Hens and roosters both belong to a class of chicken. Many people don’t understand the simple factors that differentiate these two types of birds. In this guide, we are going to cover all of the details so that you have a full understanding of the definition of a hen and the definition of a rooster.
The differences between the term ‘hen’ and ‘rooster’ relate to the gender of the chicken. Hens are female chickens and roosters are male chickens. While their gender is certainly one of the primary differences, other factors contribute to their different names. One of the additional factors to this comparison is that only hens can lay eggs.
They are several additional physical attributes that you might notice when comparing a hen and a rooster. In the section below, we’ll focus on the main factors that contribute to the differences between these two types of chickens.
You may have heard about ‘hackle feathers’ when referring to a chicken before. Hens and roosters both have these feathers on the extension of their neck. In most situations, hens have shorter ‘hackle feathers’ than a rooster. There are some exceptions but this is an important visual difference between the majority of hens and roosters.
Roosters will nearly always have longer tail feathers than a hen. If you are trying to determine the visual difference between a hen and a rooster, then this is probably one of the quickest and most assured ways to tell the difference.
Hens don’t generally have a lot of energy when compared directly to a rooster. Roosters have a dominant personality that relies on a lot of strength, speed, and stamina. They are loud in the morning and they are not afraid to make noise. Hens are quite the opposite and have many traits that are completely different from a rooster.
We’ve already briefly discussed the differences between the definition of a ‘hen’ and a ‘rooster’. As we mentioned in the introduction, hens are capable of laying eggs when they mature while roosters are not able to.
A baby male chicken cannot officially be called a rooster until it becomes one year old. They are called cockerels in their infant stage of life and will transition to becoming a rooster after being alive for 365 days. Source.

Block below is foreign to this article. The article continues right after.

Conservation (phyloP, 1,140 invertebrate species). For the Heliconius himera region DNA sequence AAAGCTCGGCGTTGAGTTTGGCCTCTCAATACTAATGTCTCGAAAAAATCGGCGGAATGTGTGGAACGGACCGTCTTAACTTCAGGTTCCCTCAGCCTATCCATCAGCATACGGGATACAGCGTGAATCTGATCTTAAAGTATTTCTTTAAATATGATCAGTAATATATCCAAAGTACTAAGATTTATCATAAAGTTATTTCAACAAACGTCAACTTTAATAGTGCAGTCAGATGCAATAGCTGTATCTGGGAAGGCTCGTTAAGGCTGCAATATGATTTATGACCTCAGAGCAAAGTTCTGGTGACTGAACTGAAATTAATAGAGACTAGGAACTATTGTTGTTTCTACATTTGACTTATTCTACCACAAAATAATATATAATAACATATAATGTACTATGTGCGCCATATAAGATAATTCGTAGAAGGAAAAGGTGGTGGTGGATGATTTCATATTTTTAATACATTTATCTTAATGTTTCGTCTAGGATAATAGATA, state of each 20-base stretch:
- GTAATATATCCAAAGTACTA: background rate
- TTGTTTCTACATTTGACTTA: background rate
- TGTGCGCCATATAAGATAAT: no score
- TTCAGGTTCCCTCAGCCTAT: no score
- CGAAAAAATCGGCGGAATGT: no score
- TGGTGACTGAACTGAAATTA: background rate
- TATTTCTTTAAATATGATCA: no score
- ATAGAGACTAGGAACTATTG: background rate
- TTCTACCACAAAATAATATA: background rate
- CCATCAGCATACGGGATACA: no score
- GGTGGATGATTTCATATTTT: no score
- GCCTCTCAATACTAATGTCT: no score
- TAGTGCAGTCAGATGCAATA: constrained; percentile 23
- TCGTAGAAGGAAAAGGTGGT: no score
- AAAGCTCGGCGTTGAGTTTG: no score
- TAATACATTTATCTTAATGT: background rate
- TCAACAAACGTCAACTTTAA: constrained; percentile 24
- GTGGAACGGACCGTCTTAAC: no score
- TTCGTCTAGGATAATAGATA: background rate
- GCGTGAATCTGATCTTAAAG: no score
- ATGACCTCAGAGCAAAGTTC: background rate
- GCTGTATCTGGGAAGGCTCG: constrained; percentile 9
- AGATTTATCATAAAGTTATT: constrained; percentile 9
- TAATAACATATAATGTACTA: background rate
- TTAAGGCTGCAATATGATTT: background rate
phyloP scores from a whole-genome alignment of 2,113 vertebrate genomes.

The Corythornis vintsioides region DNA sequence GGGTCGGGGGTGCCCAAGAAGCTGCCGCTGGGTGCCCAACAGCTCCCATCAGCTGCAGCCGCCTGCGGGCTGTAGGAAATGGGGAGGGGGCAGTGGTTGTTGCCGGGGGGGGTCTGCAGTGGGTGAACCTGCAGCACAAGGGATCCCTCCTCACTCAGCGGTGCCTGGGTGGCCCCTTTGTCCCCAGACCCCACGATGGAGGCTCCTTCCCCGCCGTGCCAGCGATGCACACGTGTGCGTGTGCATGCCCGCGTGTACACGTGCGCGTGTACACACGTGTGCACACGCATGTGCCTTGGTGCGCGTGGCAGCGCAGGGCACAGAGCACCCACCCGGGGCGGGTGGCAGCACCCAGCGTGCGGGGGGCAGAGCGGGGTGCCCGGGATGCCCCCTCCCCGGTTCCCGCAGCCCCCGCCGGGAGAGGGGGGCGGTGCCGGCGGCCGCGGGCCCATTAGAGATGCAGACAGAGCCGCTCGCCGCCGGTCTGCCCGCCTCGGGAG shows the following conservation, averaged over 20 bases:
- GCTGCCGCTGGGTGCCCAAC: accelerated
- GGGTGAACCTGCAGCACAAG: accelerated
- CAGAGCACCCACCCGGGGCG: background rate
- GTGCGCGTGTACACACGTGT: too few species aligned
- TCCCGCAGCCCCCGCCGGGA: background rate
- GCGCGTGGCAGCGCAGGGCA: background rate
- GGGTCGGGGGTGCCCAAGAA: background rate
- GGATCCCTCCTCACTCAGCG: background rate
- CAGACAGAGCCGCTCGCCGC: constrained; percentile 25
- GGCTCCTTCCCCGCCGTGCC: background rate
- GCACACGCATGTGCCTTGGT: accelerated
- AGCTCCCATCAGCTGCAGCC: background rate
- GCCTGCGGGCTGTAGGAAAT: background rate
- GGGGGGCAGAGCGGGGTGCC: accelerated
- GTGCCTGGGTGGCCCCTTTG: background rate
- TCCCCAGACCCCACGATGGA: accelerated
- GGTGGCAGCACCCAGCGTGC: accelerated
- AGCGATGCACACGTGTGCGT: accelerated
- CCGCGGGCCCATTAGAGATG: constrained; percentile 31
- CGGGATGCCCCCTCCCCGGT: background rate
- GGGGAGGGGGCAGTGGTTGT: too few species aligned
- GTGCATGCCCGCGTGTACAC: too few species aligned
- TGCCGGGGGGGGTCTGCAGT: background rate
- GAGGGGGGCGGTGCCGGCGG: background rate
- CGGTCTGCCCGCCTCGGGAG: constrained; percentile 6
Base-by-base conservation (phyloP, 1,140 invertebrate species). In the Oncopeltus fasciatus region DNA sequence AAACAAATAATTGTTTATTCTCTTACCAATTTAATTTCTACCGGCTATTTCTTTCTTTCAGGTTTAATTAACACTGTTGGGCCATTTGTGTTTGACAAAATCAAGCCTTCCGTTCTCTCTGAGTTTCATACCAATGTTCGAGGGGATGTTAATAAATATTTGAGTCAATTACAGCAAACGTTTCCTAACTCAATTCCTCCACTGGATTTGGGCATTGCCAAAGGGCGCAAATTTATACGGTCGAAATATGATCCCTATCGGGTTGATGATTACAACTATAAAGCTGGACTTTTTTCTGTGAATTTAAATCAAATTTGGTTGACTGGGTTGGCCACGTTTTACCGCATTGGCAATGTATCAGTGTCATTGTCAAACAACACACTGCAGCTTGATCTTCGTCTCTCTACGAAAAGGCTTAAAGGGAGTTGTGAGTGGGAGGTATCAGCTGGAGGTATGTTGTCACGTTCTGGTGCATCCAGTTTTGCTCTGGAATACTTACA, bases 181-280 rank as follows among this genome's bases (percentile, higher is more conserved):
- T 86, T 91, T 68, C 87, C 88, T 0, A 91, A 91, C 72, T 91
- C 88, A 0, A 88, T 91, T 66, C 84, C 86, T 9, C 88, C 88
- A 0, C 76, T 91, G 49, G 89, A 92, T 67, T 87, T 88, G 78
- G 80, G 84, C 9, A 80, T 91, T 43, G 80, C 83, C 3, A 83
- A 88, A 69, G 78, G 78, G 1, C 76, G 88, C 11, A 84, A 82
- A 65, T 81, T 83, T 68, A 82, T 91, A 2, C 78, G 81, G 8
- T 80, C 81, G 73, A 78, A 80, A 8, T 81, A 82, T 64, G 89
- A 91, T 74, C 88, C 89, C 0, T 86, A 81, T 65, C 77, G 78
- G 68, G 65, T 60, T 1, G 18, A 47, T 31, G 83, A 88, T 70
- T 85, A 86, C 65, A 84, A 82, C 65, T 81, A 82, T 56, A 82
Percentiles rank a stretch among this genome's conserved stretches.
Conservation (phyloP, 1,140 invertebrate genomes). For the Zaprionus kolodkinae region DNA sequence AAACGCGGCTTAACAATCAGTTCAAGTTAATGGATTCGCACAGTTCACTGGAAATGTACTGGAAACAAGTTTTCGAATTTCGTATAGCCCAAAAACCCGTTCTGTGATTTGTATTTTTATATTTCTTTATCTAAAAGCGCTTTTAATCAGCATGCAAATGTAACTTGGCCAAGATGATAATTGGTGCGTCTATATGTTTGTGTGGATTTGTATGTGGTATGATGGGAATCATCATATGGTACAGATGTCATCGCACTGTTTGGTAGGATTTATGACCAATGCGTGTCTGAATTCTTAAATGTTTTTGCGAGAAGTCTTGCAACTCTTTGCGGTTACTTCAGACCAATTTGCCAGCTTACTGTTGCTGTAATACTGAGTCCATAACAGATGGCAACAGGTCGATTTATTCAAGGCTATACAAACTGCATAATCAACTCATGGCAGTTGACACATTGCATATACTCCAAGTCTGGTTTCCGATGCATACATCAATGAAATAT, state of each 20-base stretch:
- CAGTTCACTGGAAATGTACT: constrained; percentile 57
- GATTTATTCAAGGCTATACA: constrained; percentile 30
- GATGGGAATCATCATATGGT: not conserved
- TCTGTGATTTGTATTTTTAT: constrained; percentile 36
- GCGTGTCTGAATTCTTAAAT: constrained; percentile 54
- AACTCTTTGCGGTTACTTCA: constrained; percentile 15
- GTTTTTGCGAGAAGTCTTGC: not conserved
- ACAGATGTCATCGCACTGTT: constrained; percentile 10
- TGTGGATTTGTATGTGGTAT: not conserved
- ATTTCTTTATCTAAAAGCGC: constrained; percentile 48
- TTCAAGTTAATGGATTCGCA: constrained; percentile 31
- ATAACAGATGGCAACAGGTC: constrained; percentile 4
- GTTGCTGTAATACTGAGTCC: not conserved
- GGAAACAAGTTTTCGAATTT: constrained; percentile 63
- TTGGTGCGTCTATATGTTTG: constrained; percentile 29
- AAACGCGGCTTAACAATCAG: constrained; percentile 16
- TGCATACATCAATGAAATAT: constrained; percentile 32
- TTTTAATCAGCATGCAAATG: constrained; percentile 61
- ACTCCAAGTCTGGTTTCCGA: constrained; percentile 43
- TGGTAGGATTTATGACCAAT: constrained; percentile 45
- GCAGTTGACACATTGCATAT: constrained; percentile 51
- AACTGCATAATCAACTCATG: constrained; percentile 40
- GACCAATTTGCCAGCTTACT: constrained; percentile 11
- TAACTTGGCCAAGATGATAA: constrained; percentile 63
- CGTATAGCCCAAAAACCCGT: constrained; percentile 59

The same thing can be said for a baby female chicken. They are called pullets in their initial year and will transition into a hen after being alive for 365 days. Hens usually start laying eggs after a few months and usually average laying an egg every other day when they get old enough.
Hens vs Roosters Lifespan
Roosters have a slightly higher average lifespan with an expected lifespan of around 8 years. The contributing factors to their length of life depend on the type of environment that they have lived in throughout their life and whether or not they are vulnerable to hazards in their life. Some roosters have lived nearly two decades by receiving great care from their caretakers.
Hens don’t have as long of an average lifespan when directly compared to roosters. This is because they are slightly more vulnerable to aspects in their surrounding environment. With that being said, there is nothing that directly prevents a hen from being able to live for as long as a rooster. Source.
Comparison Chart | Hens vs Roosters
Here’s an in-depth comparison chart of some of the most significant differences between a hen and a rooster. It’s important to understand these differences and similarities so that you don’t easily mistake these two types of chickens.
|Hens are female chickens that have been alive for at least one year. They are called pullets before they turn one year of age and then transition into a hen.||Roosters are male chickens that have been alive for at least one year. They are called cockerels before they turn one year of age and then transition into a rooster.|
|Hens can lay eggs after about 6 months.||Roosters are not capable of laying eggs.|
|Hens don’t typically have as much raw energy as roosters do. They are more reserved and don’t usually have a dominant personality.||Roosters are known for having a dominant personality and can also be quite noisy. They like to show dominance and act like they are in charge.|
|Hens have smaller hackle feathers and tail feathers. This is a great way to tell the difference between a hen and a rooster.||Roosters have large hackle feathers and tail feathers. This is a great way to tell the difference between a rooster and a hen.|
You should now understand several of the key differences between a rooster and a hen. A baby chicken cannot immediately be termed a ‘rooster’ or a ‘hen’ until they are at least one year of age.
Hens and roosters both fall into the category of being a chicken. At first glance, it can be incredibly challenging to spot the differences between a hen and a rooster but there are several ways to do so. If you spend a little bit of time analyzing the comparison chart above, you’ll start to realize that several physical and behavioral differences might indicate a difference between a hen or a rooster.